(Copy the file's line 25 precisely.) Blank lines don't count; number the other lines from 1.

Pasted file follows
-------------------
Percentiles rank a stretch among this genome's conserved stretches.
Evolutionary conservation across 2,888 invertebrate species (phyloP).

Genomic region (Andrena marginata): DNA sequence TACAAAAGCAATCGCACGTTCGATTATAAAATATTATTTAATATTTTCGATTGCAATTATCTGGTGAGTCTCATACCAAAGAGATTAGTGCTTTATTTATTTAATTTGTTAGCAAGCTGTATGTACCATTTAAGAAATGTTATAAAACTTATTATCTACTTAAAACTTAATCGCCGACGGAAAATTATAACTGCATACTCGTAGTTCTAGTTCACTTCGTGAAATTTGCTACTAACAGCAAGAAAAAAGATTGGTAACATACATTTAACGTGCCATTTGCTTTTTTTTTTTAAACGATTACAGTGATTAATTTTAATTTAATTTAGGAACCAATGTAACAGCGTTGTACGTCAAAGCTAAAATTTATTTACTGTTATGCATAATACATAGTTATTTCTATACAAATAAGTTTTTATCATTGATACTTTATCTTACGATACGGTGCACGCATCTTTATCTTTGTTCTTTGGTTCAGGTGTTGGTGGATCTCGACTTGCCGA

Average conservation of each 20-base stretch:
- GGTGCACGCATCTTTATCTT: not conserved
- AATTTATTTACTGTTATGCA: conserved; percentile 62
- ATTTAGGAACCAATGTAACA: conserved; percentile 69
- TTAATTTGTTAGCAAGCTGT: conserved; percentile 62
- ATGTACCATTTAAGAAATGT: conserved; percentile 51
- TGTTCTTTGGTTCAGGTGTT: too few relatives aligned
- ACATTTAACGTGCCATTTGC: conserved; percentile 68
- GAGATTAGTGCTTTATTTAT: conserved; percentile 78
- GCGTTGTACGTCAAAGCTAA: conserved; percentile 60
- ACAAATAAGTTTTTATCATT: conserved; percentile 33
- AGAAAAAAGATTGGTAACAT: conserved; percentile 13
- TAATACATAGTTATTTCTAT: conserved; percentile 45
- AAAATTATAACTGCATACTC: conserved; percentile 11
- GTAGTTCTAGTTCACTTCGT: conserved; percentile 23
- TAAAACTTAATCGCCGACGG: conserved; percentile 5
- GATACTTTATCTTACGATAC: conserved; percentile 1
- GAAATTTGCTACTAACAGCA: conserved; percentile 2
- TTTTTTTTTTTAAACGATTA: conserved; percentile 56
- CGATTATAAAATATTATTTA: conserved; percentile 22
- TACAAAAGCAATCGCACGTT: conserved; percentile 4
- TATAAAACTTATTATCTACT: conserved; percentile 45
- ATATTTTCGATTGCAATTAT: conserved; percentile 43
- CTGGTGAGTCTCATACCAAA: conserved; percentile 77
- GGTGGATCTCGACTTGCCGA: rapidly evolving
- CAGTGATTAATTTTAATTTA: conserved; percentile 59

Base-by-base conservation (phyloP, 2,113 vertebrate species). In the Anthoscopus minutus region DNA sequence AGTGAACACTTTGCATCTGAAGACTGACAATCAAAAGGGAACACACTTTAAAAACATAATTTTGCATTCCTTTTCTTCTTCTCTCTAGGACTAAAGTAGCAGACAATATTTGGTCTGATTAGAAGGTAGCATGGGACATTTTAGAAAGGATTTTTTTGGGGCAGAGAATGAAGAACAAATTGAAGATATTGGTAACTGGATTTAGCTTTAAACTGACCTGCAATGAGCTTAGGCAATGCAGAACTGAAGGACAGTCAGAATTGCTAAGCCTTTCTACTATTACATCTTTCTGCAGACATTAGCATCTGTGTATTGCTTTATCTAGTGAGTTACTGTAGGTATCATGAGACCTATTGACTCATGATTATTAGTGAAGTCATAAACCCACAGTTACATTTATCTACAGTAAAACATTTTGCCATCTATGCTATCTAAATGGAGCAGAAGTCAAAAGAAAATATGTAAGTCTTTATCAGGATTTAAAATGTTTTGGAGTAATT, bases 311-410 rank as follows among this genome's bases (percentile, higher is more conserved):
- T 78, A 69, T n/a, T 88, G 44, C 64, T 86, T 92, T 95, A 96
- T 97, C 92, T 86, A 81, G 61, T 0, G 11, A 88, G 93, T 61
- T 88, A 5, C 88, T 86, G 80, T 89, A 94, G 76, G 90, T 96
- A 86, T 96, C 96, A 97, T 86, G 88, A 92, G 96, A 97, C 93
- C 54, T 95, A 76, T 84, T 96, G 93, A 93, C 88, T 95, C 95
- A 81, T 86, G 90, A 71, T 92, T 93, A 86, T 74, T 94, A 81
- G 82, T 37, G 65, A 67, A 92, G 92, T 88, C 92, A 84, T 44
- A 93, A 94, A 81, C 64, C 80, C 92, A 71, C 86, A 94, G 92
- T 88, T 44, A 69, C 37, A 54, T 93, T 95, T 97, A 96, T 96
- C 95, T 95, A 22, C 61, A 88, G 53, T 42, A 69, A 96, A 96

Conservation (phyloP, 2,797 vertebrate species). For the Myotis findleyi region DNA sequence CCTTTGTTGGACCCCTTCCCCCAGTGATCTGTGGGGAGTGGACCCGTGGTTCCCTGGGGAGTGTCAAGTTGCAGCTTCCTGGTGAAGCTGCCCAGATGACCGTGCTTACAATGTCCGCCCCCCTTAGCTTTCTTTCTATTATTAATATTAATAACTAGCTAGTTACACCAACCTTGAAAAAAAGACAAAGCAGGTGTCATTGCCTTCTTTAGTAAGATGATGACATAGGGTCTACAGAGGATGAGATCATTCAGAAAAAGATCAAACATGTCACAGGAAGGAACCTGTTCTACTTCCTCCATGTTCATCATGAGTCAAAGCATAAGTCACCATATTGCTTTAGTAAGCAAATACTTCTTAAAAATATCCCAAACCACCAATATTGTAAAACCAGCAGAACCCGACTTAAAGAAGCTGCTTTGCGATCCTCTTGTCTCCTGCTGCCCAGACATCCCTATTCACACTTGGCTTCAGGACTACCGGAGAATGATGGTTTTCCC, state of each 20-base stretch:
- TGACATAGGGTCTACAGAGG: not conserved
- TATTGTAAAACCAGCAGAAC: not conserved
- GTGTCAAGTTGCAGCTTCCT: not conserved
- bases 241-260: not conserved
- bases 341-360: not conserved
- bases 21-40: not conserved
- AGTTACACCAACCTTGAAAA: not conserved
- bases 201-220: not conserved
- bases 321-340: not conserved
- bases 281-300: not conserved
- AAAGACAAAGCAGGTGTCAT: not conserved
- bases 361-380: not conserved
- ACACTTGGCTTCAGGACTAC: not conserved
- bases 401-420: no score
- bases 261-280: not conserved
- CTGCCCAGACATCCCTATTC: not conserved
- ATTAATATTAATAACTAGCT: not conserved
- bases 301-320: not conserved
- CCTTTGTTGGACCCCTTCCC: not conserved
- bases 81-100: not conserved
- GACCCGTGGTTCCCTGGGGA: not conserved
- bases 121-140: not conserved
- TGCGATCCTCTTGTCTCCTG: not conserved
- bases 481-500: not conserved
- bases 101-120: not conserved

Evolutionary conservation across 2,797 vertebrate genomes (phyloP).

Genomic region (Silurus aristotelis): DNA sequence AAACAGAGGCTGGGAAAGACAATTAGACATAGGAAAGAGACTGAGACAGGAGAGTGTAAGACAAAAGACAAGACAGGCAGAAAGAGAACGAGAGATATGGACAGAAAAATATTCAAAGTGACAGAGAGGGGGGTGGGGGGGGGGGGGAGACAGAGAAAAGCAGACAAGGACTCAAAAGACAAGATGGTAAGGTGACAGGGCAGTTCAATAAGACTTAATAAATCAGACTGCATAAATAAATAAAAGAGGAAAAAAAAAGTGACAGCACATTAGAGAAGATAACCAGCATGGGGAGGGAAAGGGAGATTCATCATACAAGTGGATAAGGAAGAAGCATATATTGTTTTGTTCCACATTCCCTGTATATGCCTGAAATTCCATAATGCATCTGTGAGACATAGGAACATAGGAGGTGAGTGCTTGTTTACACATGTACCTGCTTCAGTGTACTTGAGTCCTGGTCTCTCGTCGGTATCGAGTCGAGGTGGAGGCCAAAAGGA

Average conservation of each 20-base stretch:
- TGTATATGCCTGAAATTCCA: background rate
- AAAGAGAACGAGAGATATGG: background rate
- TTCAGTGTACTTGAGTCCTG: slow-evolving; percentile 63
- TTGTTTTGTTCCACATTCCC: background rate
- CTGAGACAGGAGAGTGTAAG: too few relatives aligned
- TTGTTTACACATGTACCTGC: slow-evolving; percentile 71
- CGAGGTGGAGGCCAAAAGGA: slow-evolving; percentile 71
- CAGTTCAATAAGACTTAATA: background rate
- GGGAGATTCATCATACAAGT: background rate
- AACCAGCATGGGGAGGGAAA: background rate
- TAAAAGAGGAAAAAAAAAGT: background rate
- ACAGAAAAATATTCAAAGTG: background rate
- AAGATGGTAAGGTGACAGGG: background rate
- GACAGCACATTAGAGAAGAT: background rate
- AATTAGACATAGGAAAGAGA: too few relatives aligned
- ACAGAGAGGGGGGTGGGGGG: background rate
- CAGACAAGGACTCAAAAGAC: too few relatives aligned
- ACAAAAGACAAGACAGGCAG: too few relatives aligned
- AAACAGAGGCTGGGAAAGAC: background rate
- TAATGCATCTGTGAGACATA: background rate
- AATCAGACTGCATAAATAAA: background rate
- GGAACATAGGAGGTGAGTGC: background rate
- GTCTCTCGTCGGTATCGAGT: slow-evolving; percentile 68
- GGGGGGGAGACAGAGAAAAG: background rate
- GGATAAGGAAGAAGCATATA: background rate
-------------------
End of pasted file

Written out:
- TATAAAACTTATTATCTACT: conserved; percentile 45